1. I will stop buying so many useless products. I just counted, and I have 45 bottles of various hair products under my bathroom sink. 45. Most of them I bought in the hopes that they would solve all of my hair woes, only to use them a few times and discover that they are just the same as any other product. They may help a bit, but they don’t magically get rid of the frizz. We have got to end this madness. It can be a huge money drain if you allow yourself to continue to buy and try, only to discard the product a week later. Instead of selling out to the marketers who make beautiful labels and say things we can’t resist (90% less frizz! Blocks humidity! Silk-ify your hair!), let’s pause a moment before tossing the latest-and-greatest into our shopping carts. I’m not saying don’t ever buy another product, but do your research before handing over your credit card. Read online reviews. Borrow from friends. Ask to try the product at the salon. Buy a smaller version before snapping up three bulk packages at Sam’s Club. You’re not doing yourself any favors by throwing your money down the drain on products that are mostly all the same.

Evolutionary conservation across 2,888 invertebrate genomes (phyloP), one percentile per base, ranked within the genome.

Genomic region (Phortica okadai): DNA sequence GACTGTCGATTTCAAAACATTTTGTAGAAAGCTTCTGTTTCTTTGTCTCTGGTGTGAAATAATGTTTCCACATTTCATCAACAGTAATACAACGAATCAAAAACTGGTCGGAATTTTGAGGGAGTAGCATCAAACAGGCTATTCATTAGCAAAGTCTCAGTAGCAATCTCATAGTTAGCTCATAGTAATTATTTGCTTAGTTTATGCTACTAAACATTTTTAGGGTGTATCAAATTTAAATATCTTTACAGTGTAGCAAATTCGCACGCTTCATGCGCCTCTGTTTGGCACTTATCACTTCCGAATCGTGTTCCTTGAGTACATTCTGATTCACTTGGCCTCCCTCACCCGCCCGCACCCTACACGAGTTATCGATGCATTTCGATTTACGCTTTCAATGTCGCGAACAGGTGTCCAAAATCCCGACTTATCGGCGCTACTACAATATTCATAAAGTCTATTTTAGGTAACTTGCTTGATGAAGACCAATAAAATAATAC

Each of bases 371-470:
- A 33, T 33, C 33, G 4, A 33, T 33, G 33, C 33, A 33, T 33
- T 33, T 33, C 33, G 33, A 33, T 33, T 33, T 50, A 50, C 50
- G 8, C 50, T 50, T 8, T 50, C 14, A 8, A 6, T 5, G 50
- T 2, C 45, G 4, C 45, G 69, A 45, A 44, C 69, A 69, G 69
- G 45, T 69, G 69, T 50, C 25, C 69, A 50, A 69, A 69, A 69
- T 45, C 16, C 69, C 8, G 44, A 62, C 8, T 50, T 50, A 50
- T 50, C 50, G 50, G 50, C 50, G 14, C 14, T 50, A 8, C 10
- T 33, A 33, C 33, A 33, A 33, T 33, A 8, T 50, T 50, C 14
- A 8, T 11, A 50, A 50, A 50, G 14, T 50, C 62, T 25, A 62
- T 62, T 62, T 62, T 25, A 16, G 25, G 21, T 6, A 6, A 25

2. I will not let fear of frizz stop me from enjoying myself. Fear of frizz can be truly unhealthy and paralyzing. Instead of spending dinner at a beachfront restaurant worrying that the salty air is ruining the sleek look that took us one hour, four separate smoothing products, two heat tools, and a can of hairspray to create, let’s actually enjoy the view, the food, and the company. The time that you spend agonizing over your hair is time that could be spent actually enjoying yourself. And anyway, folks who are confident look far more beautiful than someone who is self-conscious and constantly adjusting her appearance.
  3. I will not drive to work/school/PTA meetings with a towel draped over my head. All you frizz-free people are scratching your heads. A towel over our heads? Oh yes. Raise your hand if you’ve done it. That towel is a humidity barrier, keeping your hairdo frizz-free until you arrive at your destination and whisk it off, stuffing it under your seat. If you are going to these kinds of lengths (whether it’s a towel or some other crayzay stunt), you are wayyyy overthinking things. There are more important things in life than frizz-free hair!  Stop the dramatics and just drive.